I listened to a radio conversation the other day called The Art of Noticing and Then Creating by Seth Godin. At first I didn’t want to, I didn’t want to waste my time listening to something that could possibly make me think on a deeper level. But when listening I realized that this was the exact thing I needed to hear.
Godin specifically talks about this when mentioning how he doesn’t allow himself to go on Facebook or Twitter to hide. That he wants to surround himself with things that make him uncomfortable so he can dig deeper and do work he is proud of. I feel like this is one of my strengths since I try and do that with all of my work. From the blog posts I have written to the essays I have created I am proud of every single one of them. I don’t just do things half-heartedly that I end up wishing didn’t exist. It all blossomed when my 8th grade history teacher said, “Take pride in your work and do work that is worthy of pride.” Now just because I am proud doesn’t mean I think that they can’t be improved. In fact I think just the opposite, every single work of mine can be better and that is why I love peer revisions because it gives me a chance to get my work to the highest caliber it can be.
This explains why I try and have my essay consume you. In the conversation, Godin mentions, “art is where you make something where you forget the name of what you are seeing”. This is exactly what my English class is having us do with our essays, my teacher wants us to make him forget he is reading an essay. In a descriptive essay we wrote, this was the exact task at hand I was working on.
Opening the door to the confining, quaint side yard, I prepare myself for a giant bundle of fur. I always wait all day to see and embrace him. His feet scurry over to greet me, his collar tags clanging against each other as if they were little bells. His vivacious tail and animated eyes never cease to welcome me. He compels a smile to form over my face and I run to embrace him.
I would like to, however work on not hiding in my writing and taking more risks. I wrote a blog post on vulnerability and how it is hard to open yourself up as a writer or artist since we never know how much to share and are always afraid of thinking, “Uh-Uh you have gone too far better not show this to anyone” (Godin). This is why in class I don’t like to speak up, for fear of judgment. It has been a slow struggle but I am just starting to try and put myself out there more with my writing since I know I could impact few people greatly. I have also found a similarity with One Tree Hill, my favorite TV show, in which a character says “I want to draw something that means something to someone.” This is what Godin wants to do and this is what I want to do. I just want to impact the fewest amount of people that let me still be able to do what I love.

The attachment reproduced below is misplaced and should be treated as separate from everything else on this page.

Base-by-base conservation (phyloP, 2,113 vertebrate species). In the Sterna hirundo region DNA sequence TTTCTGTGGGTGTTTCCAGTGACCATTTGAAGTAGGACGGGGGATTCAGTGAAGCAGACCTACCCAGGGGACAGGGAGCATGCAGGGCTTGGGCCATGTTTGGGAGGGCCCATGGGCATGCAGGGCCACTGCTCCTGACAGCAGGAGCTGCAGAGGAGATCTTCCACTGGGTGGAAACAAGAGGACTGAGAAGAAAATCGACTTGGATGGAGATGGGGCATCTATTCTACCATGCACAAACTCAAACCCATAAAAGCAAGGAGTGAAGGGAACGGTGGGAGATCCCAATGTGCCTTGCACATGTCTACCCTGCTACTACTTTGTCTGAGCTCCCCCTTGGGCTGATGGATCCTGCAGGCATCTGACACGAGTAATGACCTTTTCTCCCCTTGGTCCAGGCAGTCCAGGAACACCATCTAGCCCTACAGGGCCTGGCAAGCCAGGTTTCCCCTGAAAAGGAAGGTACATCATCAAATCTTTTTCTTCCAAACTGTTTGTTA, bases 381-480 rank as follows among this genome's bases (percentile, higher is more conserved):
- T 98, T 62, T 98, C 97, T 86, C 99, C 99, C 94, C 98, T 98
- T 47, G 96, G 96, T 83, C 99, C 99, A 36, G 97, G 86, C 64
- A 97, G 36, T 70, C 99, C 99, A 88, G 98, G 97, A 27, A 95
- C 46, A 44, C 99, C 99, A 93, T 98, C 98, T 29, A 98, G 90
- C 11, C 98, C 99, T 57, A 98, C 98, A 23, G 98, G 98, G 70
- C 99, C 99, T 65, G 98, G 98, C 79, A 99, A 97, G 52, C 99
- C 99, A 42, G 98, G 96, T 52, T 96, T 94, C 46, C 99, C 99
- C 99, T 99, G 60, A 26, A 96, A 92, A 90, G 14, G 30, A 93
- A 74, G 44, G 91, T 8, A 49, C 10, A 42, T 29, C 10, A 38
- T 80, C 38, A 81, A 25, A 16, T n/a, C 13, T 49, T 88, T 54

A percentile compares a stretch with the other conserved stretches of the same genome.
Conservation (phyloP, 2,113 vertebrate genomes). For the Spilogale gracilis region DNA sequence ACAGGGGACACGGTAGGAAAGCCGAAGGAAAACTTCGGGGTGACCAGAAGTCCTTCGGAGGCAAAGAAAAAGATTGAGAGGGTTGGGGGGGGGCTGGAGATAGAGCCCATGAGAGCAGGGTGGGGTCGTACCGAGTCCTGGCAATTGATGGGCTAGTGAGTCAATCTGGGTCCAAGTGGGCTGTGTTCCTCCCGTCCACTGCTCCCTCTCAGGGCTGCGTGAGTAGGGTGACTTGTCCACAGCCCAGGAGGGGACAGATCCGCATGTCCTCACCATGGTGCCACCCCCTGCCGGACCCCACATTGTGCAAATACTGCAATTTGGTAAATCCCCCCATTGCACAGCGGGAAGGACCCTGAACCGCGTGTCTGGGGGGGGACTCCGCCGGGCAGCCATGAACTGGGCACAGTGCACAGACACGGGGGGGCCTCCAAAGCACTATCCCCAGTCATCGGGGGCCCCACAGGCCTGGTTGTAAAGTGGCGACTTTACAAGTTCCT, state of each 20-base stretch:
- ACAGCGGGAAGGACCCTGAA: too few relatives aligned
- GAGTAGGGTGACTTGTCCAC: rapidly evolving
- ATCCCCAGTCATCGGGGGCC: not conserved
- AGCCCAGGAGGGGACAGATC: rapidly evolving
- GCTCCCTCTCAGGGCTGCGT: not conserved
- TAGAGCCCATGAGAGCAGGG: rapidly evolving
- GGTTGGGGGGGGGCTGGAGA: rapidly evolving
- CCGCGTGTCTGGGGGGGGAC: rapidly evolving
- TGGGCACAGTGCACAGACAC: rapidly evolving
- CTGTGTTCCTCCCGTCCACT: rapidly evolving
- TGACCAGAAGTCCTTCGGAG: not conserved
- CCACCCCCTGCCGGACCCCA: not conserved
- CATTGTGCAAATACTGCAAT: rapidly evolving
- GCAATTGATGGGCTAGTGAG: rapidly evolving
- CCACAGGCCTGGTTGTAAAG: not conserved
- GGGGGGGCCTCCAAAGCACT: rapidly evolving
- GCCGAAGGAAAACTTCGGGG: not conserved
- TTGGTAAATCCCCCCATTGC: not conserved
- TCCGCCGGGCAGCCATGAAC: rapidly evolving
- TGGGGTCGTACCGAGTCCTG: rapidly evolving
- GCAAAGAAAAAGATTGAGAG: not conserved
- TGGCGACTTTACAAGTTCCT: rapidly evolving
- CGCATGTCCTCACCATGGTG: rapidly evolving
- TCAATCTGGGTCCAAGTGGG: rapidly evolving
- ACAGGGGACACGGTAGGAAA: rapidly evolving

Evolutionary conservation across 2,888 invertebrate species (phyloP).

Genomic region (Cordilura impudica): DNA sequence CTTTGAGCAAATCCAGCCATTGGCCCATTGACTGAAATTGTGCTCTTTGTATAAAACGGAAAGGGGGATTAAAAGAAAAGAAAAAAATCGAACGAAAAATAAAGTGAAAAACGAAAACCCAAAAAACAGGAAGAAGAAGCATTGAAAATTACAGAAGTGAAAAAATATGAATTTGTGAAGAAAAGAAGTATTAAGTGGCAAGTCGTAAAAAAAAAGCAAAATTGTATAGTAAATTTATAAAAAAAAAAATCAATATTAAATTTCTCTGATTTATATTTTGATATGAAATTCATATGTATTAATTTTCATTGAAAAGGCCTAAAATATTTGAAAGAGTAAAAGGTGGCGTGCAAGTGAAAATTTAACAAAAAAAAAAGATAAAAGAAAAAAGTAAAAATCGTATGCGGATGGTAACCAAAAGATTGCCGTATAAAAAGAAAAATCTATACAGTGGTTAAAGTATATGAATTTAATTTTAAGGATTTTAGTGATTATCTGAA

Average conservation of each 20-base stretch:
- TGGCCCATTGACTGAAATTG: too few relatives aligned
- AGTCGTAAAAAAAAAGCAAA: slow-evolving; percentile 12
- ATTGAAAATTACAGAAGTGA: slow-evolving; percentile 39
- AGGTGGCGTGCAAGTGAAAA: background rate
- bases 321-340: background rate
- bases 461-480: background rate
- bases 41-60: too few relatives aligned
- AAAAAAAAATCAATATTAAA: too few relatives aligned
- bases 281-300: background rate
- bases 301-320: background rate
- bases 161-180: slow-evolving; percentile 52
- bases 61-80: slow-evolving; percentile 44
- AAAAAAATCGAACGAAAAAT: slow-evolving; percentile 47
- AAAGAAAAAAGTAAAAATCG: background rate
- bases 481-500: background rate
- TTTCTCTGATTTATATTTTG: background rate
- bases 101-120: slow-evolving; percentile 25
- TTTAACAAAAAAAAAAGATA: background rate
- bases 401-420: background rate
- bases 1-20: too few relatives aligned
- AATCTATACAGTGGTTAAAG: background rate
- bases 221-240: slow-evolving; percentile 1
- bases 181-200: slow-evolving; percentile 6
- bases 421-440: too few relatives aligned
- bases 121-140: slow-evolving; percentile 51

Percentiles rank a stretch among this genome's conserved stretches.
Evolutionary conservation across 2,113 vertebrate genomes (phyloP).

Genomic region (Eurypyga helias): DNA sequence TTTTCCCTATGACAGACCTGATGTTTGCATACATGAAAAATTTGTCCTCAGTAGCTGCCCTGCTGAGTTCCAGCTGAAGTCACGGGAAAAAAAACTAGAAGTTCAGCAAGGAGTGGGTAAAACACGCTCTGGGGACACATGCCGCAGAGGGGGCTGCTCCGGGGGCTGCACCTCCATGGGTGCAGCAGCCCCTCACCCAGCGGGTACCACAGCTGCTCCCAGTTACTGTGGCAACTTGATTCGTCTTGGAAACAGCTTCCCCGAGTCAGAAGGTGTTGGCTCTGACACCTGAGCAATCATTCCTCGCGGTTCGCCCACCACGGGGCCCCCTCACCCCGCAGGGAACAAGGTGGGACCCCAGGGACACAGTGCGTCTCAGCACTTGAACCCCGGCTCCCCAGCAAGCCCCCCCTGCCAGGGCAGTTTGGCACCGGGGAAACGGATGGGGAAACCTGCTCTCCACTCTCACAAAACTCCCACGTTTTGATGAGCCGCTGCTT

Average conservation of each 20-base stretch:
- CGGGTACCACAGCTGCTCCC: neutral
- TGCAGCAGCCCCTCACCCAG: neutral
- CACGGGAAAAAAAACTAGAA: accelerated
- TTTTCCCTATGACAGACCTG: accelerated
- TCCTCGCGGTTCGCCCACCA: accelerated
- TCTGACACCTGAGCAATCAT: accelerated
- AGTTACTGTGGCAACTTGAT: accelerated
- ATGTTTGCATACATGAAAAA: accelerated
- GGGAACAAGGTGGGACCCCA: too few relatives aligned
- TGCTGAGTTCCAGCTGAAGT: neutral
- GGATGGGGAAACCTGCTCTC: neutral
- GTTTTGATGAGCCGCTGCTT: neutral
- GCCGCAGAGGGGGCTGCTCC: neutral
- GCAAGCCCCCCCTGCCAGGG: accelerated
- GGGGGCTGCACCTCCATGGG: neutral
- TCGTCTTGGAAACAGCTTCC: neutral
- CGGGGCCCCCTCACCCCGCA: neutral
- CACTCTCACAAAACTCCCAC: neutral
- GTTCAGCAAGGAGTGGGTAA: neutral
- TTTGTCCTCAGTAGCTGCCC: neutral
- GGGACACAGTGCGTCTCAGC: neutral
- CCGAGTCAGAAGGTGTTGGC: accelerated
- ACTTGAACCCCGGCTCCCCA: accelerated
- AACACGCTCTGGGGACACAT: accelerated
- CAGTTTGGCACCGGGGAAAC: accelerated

Speaking of love, art. I love art and I loved that he talked about this because he depicts what art has become today. Contemporary art is something all can do, everyone can create it. Art is working with a compass to solve the problem in an interesting way rather than using a map or manual. “It is finding the faith to say, ‘Here, I made this’” (Godin).
He made really good points on art and life in general but I do disagree with the statement saying that 15 year olds don’t watch TV. I am a sixteen year old who not only watch’s TV but know many who do. Even if they don’t watch it on the actual television they are still watching TV. I also don’t think it is a good idea to free range kids to a certain extent. Yes, it is good to give kids freedoms but too much freedom could lead to an unstable life that just ends up leading their kids down the wrong path. If you are exposed to an environment long enough, soon enough you will become that environment. This is why towards the end I didn’t feel it connected with the rest of the interview and could have been more developed since it started to talk about how kids have a choice on how they want to affect the world.
However, Godin’s statement on younger kids versus college students I agree completely from first hand experience. He, along with essays I have read, talks about the idea that younger kids have an easier time raising their hands and brain storming than college students. College students have been told their entire life to not collaborate and to find the right answer. Therefore they are afraid of being wrong and think they must always work alone. I can attest to this. Over the years I have discovered that I always think I have to work alone on everything or it is cheating and that I must always find the one right answer. Since I have realized this I have tried to change this mindset but it is hard when we, as students, are still taking tests alone and with only one right answer. This overtime shapes our mind to think and act a certain way.
Godin’s point of we become who were are when we are in a tough space is completely true. A quote by a One Tree Hill character says, “It’s only when you are tested that you truly discover who you are. And its only when you are tested that you discover who you can be”. All of the things that we experience, especially the bad all shape us into the person we are today whether we like it or not. He also talked about failure and how that allows us to know what will work next time. This is exactly like writing an essay. This is why they call them drafts. The essays get looked at and in a sense “fail” the first time around but that gives the reader a chance to change it and make it better.
Overall I think that Godin has a lot of interesting stuff to say and if you want you should check out this interview because he has a lot of insightful things to say about life, art, and humans.